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Old 12-26-2008, 06:59 PM   #1
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LM's Top 10 Albums and Best Of 2008 playlist...thread

I've been planning this thread out for a little while now. I wanted to make sure there was enough actual content for it to deserve its own thread. If that's not the case, well, fuck me, I tried. Basically, I'm going to run through my top 10 albums for the year (and honorable mentions) and show you a 2008 playlist I cooked up especially for Interference.

Let's begin.



10. Sun Kil Moon - April
Our countdown starts off with the winner of 2008's "Album Most Closely Resembling Molasses" award. This is not to say that the record is anything less than gorgeous, of course. Imagine Neil Young at his most melancholy, but with the singing voice of a considerably smoother Eddie Vedder instead of an old woman. There you go. This is one of those albums that make you appreciate the little things; the interplay among the instruments, the lyrics, the quiet silences. At 11 tracks and 72 minutes, you can assume that patience is a necessity with this collection of folksy grunge, but it's hypnotic at worst, and completely involving at best. The only reason this album is placed so low on the list is because it lacks pick up and play accessibility; there are only certain days I would ever want to put this on repeat, and I would prefer not to have very many of those if I can avoid it.

Download:

Lost Verses
The Light
Moorestown



9. Stephen Malkmus & The Jicks - Real Emotional Trash
After years of reveling in eccentricity, Pavement frontman and indie icon Stephen Malkmus has returned with one of his most coherent and playful sets as a solo act. Feedback is replaced with extended guitar soloing. Non sequitur is replaced with detailed storytelling. That probably sounds like a nightmare to those who think Slanted & Enchanted changed rock n' roll forever, but for someone like me who not only appreciates classic rock, but progressive(!) rock as well, this experiment is a welcome change of pace. I was actually surprised by just how accessible the album is, but had I known beforehand about its '60s AM pop throwback melodies and its affable, charming lyricism, I could have spent more time banging my head to the especially awesome guitar work that Malkmus turned in instead of wondering why he wasn't still referencing the Smashing Pumpkins.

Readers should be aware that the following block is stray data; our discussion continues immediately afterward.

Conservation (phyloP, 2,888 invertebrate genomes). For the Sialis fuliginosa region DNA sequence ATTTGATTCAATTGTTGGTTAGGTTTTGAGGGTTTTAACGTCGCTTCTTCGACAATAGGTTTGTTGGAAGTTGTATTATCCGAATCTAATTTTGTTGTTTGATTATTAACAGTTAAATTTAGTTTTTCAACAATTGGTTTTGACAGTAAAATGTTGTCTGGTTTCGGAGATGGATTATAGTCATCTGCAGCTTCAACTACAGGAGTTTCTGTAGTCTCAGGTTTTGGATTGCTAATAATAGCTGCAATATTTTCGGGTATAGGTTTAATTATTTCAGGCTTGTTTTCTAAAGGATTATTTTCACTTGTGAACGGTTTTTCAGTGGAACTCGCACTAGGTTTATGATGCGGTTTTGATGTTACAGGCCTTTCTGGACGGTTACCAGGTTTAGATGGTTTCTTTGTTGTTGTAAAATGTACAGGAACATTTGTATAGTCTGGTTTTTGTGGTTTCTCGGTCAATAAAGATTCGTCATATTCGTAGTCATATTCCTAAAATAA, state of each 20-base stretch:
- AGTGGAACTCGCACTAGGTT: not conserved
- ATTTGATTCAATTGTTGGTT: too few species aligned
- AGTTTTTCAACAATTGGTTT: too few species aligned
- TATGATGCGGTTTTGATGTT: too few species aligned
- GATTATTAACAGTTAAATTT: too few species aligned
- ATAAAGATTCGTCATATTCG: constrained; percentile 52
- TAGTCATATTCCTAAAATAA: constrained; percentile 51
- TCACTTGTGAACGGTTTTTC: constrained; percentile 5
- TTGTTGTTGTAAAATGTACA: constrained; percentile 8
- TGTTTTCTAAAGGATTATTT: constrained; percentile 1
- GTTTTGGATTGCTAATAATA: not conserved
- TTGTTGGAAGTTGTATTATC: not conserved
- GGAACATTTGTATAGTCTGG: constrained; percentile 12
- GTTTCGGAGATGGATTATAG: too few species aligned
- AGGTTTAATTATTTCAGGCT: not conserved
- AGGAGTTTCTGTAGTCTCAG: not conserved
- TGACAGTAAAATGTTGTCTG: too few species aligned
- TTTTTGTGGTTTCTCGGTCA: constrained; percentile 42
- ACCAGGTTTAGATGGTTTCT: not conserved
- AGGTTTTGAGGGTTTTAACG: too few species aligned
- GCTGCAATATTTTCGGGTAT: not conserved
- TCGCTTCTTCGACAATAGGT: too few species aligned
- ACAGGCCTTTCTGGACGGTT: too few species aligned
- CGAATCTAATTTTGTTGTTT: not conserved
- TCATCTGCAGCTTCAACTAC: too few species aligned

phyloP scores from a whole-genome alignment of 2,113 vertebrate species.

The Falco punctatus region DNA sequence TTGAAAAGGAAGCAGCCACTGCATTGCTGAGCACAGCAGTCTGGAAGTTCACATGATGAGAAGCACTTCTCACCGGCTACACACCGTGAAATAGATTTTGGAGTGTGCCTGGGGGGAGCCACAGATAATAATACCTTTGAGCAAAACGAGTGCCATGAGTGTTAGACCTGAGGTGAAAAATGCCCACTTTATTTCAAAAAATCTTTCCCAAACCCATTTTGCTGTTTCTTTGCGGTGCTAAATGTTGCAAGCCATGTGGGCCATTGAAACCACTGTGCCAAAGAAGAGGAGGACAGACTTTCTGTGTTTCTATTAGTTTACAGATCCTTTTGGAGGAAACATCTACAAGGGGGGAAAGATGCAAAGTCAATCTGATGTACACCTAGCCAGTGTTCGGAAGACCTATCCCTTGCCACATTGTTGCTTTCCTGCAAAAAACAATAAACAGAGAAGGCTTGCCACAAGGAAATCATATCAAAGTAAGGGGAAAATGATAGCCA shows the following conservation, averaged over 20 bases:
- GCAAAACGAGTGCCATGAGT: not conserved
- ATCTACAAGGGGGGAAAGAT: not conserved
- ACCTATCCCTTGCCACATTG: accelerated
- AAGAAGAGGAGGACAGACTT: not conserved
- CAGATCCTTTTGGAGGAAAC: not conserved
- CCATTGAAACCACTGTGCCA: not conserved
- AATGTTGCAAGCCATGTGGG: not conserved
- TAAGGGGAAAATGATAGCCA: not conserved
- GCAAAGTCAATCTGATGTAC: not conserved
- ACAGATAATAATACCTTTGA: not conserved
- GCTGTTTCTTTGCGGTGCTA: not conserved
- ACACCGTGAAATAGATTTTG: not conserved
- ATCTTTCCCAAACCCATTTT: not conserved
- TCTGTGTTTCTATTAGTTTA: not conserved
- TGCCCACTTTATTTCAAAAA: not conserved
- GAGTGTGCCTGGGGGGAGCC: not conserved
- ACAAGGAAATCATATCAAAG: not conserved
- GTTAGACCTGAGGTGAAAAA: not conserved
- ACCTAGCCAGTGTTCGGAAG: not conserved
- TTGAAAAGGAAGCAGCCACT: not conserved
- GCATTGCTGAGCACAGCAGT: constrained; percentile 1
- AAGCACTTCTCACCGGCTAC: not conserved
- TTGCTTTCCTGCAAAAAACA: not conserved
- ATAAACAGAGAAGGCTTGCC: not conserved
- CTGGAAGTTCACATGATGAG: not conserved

Download:

Dragonfly Pie
Hopscotch Willie
Baltimore



8. Elbow - The Seldom Seen Kid
I've never made it a secret in the past that I am an admirer of British music. It's amazing how so much brilliance can originate in such a small area. However, I would argue that the UK in general is doing quite poorly in that area at the moment. Punky Brit-rock with some guy shouting obscure lyrics over ever-so-slightly danceable beats has become the norm, and this is pretty damn disheartening. Thankfully, Elbow is here to quietly croon obscure lyrics over gorgeous melodies and creative song structures. I would simply say that The Seldom Seen Kid boasts some of the most complementary sequencing and production of any album this year, and it earned that Mercury Prize it received a few months back, but since that's not particularly helpful, I'll embellish. Lead singer Guy Garvey is a genius, as he can not only write tracks as gorgeous as the shimmering (lolz) "Mirrorball", but has one of the very best voices in music today. He's not a rock screamer, but he manages to take the stomping blues of "Grounds For Divorce" to the next level, which is an awesome feat. The album manages to be simultaneously eclectic and liquid thanks to the aforementioned excellent sequencing, and every track is superbly performed. There's just a lot of really great stuff here.

Download:

The Bones Of You
Mirrorball
Grounds For Divorce



7. Coldplay - Viva La Vida Or Death And All His Friends
After all the smack that I talked over 2005's X&Y, that I even have the guts to place this record here is a testament to how solid it is. That record managed to take everything that I disliked about Coldplay's first two records, Parachutes and Rush Of Blood To The Head, and water it down even further with the overuse of keyboards and a lack of band chemistry. Not to mention the terrible lyrics and that damn falsetto of Chris Martin's being used waaaaaaaaaaaaaaaay too often. Viva La Vida, however, tosses out the old formula to an extent, and shows Coldplay finding a new set of influences to pilfer, a set that producer Brian Eno (who does a wonderful job here) can more a bit more comfortable with (namely, The Velvet Underground, My Bloody Valentine, Sigur Ros, etc.) Eno's influences here are very obvious indeed, but the band steps their game up as well. Chris Martin delivers his best set of vocals since the early portion of this decade, while writing lyrics that aren't even remotely embarrassing (although a tad vague and platitudinous for my tastes). The melodies throughout are gorgeous and instantly memorable, and the atmosphere of the record is something to marvel at and get lost in. Coldplay claimed this album was going to come out of left-field, but the only thing that's truly shocking about it is just how consistently brilliant much of it is. If nothing else, it's a giant step towards a bright future. But please, guys, never write another song like "Fix You", or I'm going to look like an idiot for making such positive assumptions.